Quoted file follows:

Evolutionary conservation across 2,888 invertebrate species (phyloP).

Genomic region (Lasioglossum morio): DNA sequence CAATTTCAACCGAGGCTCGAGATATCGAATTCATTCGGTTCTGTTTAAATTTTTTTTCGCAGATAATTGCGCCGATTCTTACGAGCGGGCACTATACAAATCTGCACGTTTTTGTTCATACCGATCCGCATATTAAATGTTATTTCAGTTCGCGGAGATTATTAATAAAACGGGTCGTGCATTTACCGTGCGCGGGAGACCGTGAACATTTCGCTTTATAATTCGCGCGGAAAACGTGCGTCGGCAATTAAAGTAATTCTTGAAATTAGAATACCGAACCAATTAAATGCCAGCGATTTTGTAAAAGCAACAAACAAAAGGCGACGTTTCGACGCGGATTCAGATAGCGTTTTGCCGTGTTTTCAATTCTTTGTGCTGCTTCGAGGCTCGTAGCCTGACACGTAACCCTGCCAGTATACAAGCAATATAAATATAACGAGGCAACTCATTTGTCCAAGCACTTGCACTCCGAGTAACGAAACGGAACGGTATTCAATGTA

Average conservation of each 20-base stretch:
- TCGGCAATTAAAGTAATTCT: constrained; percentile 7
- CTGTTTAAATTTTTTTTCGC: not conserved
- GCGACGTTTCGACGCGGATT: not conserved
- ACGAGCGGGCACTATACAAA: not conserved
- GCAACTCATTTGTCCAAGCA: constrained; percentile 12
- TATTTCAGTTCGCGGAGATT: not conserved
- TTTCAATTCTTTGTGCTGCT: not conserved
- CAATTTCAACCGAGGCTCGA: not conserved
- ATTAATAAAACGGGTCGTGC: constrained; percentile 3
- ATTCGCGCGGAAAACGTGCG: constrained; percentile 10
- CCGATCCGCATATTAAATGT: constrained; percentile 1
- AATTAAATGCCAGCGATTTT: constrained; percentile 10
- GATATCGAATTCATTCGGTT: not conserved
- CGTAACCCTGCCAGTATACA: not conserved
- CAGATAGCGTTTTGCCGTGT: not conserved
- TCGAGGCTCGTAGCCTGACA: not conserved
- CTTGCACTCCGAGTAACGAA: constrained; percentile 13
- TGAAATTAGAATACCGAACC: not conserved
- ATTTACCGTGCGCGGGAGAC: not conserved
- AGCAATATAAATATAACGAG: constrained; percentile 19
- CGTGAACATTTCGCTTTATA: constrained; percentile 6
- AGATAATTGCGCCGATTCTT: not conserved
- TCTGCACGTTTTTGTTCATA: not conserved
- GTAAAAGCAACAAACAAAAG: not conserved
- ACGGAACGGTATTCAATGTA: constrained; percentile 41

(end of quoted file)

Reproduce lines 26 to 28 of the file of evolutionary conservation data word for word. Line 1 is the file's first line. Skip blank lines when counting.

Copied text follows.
- TCTGCACGTTTTTGTTCATA: not conserved
- GTAAAAGCAACAAACAAAAG: not conserved
- ACGGAACGGTATTCAATGTA: constrained; percentile 41